- Take a side-trip from Rocky Mountain National Park to visit Dinosaur National Monument and see a dinosaur fossil quarry
- It’s only a 4 ½-hour drive to the monument
- Admission is free
- See dinosaur fossils embedded in the cliffs
- Try some river rafting on the Green River
Dinosaur National Monument offers a feast for the mind and the eye. Hundreds of dinosaurs lived and died right here, with their bones captured in the rock layers. Surrounded by striking scenery on acreage of 325 square miles, this monument lies at the confluence of the Yampa and Green Rivers. Find the fossils of the Abydosaurus, the Allosaurus and many more. View colorful canyons and enjoy a multitude of outdoor recreational opportunities.
Although the main exhibit is currently closed, the temporary visitor center, on State Route 149 four miles north of Jensen, Utah, is open from 8:30 am to 4:30 pm every day except Thanksgiving, Christmas, and New Years Day. The Canyon Area Visitor Center is close to Dinosaur, Colorado and is open from early March to the end of October, 8:30 am to 4:30 pm.
In 2010, admission fees aren’t charged. Camping fees vary depending on the campground you choose, but are between $8 and $25 a night. Rainbow Park Campground is free. Backcountry camping and the permit required are free.
Dinosaur National Monument
4545 E. Highway 40
Dinosaur, CO 81610-9724
Canyon Area Visitor Center
Temporary Visitor Center
At Dinosaur National Monument you’ll enjoy the many opportunities for adventure as well as the strange petroglyphs, fossils from millions of years ago and dramatic landscapes.
To really appreciate the park’s scenery, you simply have to try one of the many hiking trails. Most of the popular trails start near the visitor centers. There are others more remote you may want to hike.
Closest to the Temporary Visitor Center you’ll find a number of trails. For an easy to moderate ½-mile hike, take the Fossil Discovery Trail to see exposed fossil bones in the cliffs. The Sound of Silence Trail is about 3 ½ miles east of the Temporary Visitor Center and is a moderate to difficult three-mile loop. See interesting rock layers and amazing geologic sights. Other trails nearby are the River Trail, Hog Canyon Trail and Desert Voices Trail.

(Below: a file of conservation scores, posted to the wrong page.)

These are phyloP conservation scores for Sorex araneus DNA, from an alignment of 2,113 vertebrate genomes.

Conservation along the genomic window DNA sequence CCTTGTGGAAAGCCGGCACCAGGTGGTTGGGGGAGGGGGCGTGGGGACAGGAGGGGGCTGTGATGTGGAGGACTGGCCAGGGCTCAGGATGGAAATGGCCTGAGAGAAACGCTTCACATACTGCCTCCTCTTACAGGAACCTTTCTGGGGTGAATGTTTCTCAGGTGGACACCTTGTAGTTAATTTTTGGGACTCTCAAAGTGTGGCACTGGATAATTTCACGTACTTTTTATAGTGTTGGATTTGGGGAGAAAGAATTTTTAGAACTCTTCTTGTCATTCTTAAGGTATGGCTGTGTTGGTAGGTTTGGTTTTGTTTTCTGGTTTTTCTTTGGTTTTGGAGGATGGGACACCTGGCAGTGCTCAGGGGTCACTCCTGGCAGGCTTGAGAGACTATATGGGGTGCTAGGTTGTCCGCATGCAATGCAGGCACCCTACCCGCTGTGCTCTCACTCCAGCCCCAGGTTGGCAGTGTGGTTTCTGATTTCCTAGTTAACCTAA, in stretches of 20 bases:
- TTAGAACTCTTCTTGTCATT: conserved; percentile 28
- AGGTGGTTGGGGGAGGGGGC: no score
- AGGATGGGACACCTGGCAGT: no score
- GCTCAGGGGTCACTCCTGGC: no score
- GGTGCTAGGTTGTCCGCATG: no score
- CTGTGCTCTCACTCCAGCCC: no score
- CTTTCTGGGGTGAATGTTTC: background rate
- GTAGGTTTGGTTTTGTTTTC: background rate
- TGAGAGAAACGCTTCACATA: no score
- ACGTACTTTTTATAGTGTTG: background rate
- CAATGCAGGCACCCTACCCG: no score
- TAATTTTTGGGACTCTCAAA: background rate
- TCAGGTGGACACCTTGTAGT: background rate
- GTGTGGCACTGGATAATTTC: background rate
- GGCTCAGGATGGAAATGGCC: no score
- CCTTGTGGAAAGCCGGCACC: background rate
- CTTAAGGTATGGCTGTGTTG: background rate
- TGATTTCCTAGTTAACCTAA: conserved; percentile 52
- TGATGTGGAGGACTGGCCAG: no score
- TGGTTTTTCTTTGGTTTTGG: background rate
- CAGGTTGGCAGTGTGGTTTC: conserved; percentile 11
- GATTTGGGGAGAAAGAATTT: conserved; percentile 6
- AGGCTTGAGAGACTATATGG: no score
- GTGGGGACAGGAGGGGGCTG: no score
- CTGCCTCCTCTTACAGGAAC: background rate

Enjoy many hiking trails close to the Canyon Area Visitor Center, like the Cold Desert Trail, which is a short and even walk where you can see how diverse the desert shrubs are in this area. Other hikes include the Plug Hat Trail, the Ruple Point Trail and Harpers Corner Trail.
You can really have some adventures on a river-rafting trip around Dinosaur National Monument. The Green River and the Yampa River have some Class III and IV rapids that can be quite challenging. You can take a commercial guided river trip or go on your own private boating trip. For private boating, you’ll need a permit. Find out how to apply for the permit lottery at the River Office by calling 970-374-2468.
Two scenic drives will give you a view of the geologic features of the monument as well as the colorful canyons and rivers. The Tour of the Tilted Rocks takes you on a 13-mile tour on Cub Creek Road. On the way you can see some ancient pictograph panels, the 1913 Josie Bassett Cabin and views of the Green River. On the Harpers Corner Scenic Drive you’ll see buttes, overlooks of the rivers below and find a comfortable place for a family picnic.
The solitude and beauty of the terrain around Dinosaur National Monument is inspiring, and a great place to do some backcountry camping. You can get free backcountry permits for an overnight stay. At the confluence of Ely and Jones Hole Creek is a designated backcountry location, but you’ll need reservations. Make them by calling 435-781-7700.
To get to Rocky Mountain National Park from Dinosaur National Monument, start out on Utah Highway 149 and get on US Highway 40. When you come to US Highway 34, you will go right to the park entrance. The trip is about 247 miles and takes around 4 hours and 30 minutes.